The most recent results are from 2016, when 85% of young adults were satisfied with their lives. According to statistics compiled by the European Social Survey, the share of Finnish young adults satisfied with their lives grew at the beginning of the 2000s. However, the positive trend took a downward turn after 2008. While the majority of young adults (85.0%) continue to be satisfied with their lives, there is a marked decrease from the 2006 level (91.9%).

Comparison to reference countries

In a comparison of the Nordic countries, for example Sweden, 82% of young adults there were satisfied with their lives in 2016. In Norway, this number was 85.5% in 2016. Sweden’s and Norway’s numbers have been fairly similar to those in Finland, although satisfaction has been slightly higher in every measurement in Finland than in Sweden. Norway’s figures have been quite similar to those of Finland over the past few years.

Inequality has a particular link to the vulnerable position of refugees 

Inequality is a significant global challenge for sustainable development. Inequality is also strongly interlinked with the vulnerable position of people who have had to leave their homes. The underlying reasons for people becoming refugees or asylum seekers include wars and conflicts as well as changes in their living environment. In the future, a growing number of people will have to leave their homes as a result of climate change, due for example to drought.

Countries have signed and committed to international agreements on the status and reception of refugees. International protection refers to asylum, i.e. to refugee status or subsidiary protection. In Finland, refugee status is granted to persons who are given asylum or received in the country as a quota refugee. In Finland, an asylum seeker may be issued a residence permit based on subsidiary protection, but will in that case not have refugee status.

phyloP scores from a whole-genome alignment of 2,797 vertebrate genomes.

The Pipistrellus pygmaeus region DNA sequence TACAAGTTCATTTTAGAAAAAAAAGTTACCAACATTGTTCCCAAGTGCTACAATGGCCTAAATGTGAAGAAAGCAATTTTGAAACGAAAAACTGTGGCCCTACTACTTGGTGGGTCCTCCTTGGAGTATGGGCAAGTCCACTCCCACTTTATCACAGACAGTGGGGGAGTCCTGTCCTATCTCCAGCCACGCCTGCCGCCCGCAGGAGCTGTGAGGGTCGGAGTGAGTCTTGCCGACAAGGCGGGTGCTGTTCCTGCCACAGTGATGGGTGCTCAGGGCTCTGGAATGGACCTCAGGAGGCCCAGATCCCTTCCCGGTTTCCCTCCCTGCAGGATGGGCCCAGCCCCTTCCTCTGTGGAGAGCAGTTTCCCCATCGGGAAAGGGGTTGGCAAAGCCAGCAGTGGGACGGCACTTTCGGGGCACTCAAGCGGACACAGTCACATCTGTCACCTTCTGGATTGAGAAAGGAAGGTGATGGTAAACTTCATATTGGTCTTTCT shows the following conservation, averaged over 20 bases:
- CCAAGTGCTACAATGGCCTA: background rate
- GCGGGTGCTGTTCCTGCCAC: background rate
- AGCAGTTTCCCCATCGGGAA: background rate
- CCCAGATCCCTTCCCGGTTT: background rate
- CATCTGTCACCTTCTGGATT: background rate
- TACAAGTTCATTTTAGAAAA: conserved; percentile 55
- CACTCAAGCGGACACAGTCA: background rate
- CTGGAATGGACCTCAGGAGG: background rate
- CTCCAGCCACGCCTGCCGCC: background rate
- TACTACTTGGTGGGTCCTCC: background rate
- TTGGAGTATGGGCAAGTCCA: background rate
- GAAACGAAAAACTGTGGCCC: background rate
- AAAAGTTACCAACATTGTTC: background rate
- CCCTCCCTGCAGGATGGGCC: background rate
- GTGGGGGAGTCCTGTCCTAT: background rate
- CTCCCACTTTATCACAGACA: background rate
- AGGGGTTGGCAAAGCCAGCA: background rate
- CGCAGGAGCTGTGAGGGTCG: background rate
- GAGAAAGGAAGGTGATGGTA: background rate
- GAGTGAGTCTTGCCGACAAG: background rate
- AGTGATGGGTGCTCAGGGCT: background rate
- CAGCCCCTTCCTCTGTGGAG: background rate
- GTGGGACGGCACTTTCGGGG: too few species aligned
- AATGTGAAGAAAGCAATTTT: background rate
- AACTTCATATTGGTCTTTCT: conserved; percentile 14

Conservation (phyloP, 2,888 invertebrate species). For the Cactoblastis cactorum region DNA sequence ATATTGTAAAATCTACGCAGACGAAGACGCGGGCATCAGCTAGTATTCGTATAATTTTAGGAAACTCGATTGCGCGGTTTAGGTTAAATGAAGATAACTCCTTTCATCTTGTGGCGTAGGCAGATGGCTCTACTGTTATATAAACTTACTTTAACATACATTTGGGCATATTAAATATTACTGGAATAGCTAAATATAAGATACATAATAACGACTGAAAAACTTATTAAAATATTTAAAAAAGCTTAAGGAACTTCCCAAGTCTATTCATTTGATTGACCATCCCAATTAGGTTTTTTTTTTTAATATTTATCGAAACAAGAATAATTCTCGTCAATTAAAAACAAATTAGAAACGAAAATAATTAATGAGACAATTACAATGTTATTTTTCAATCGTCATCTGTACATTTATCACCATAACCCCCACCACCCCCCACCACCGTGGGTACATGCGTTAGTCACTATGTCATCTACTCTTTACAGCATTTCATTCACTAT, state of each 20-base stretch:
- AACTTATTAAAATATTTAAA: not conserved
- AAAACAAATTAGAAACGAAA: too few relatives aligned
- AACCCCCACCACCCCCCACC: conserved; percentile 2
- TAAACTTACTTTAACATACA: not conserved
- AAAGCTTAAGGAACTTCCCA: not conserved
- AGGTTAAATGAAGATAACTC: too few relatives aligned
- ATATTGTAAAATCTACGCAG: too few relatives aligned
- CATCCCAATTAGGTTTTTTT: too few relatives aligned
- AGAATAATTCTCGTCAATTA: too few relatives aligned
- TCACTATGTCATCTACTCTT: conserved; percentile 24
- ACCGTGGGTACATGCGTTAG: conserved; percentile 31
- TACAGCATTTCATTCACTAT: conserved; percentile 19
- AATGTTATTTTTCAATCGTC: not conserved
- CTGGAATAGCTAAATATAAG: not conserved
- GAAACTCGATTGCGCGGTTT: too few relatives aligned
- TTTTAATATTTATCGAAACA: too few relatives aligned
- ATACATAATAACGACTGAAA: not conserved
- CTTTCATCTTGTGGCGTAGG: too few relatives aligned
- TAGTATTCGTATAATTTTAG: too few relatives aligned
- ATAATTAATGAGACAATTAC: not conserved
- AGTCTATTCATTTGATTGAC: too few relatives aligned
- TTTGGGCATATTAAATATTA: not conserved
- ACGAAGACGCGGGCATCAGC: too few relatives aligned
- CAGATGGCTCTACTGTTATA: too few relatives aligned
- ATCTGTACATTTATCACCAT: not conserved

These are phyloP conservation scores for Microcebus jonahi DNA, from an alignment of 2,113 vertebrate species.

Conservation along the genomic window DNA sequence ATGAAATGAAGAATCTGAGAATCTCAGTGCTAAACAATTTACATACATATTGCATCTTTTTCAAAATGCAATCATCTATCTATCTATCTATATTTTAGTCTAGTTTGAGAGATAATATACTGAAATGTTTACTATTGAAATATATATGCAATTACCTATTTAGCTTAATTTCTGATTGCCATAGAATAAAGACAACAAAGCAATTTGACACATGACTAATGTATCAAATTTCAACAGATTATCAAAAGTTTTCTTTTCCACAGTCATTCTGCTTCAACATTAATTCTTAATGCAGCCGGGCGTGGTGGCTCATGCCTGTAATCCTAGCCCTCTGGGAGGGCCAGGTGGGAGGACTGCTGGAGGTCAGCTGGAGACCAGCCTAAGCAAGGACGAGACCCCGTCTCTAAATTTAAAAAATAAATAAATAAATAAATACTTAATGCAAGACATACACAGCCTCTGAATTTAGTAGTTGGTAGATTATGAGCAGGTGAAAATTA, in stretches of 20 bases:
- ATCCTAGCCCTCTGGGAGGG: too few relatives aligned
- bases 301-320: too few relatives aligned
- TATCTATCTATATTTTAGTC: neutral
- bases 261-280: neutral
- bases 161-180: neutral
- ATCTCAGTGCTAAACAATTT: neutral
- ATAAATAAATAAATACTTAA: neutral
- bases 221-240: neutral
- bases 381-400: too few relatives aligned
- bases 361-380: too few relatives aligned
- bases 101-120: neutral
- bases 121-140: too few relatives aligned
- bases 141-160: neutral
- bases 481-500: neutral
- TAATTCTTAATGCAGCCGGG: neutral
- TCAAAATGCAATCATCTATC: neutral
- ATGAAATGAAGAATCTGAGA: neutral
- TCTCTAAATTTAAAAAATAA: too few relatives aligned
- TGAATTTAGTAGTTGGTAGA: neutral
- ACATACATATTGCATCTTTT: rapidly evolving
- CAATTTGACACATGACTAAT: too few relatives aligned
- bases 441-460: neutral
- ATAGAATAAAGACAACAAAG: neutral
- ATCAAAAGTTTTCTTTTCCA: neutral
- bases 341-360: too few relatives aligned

Finland’s current situation and recent development

In 2015, refugee numbers grew exponentially worldwide. The impacts of world conflicts were also visible in Finland, and the number of asylum seekers increased significantly. The numbers reflect the refugees’ acute situation and its extensive scope. They also highlight the extent to which Finland bears its share of international solidarity and responsibility. At the moment, the largest burden of responsibility is being carried by the neighbouring regions of the countries in crisis: the majority of the world’s refugees are in developing countries.

In 2014, the number of quota refugees that arrived in Finland grew, while decreasing again in 2018 closer to the level it was at in 2011 and prior. Quota refugees are persons who have been given refugee status by the UN Refugee Agency (UNHCR) and who have been granted a residence permit within the approved refugee quota defined in the State budget. Over the past few years, Finland’s refugee quota has been between 750 and 1,050 persons. In 2018, a total of 616 quota refugees arrived in Finland. A comparison of the Nordic countries showed that in 2018 around 4,800 quota refugees arrived in Sweden and 2,300 in Norway.  

The number of asylum seekers arriving in Finland grew dramatically in 2015. Based on annual statistics on the asylum decisions by the Finnish Immigration Service, the majority of the asylum applications received in 2015 were registered for 2016. Asylum was granted to 7,745 persons based on applications registered for 2016. Asylum applications and favourable decisions from the same year are not directly comparable as an application registered for a specific year may still be pending in the following year, for example. The number of asylum applications submitted in 2017–2018 has been considerably smaller. In 2018, 2,723 applicants were granted asylum in Finland. Comparing to the other Nordic countries in 2018, asylum was granted to slightly over 10,000 applicants in Sweden and around 1,500 applicants in Norway.

Observations on the indicators and the changes implemented in them

Indicators focusing in particular on economic inequalities were selected for the social inequality indicator basket. In addition to this, consideration was given to satisfaction with life, which is strongly linked to well-being and Finland's responsibilities in terms of global inequality. Additionally, inequality is also linked to indicators in other sustainable development monitoring baskets, such as health, inclusion and exclusion.

In connection with the update, relatively small changes were made to the indicators in this basket: in the case of asylum seekers, we focused on the statistics on those who received a positive decision, while also adding a wealth perspective to the component linked to income inequalities. In other respects, the statistics and perspectives remained largely the same.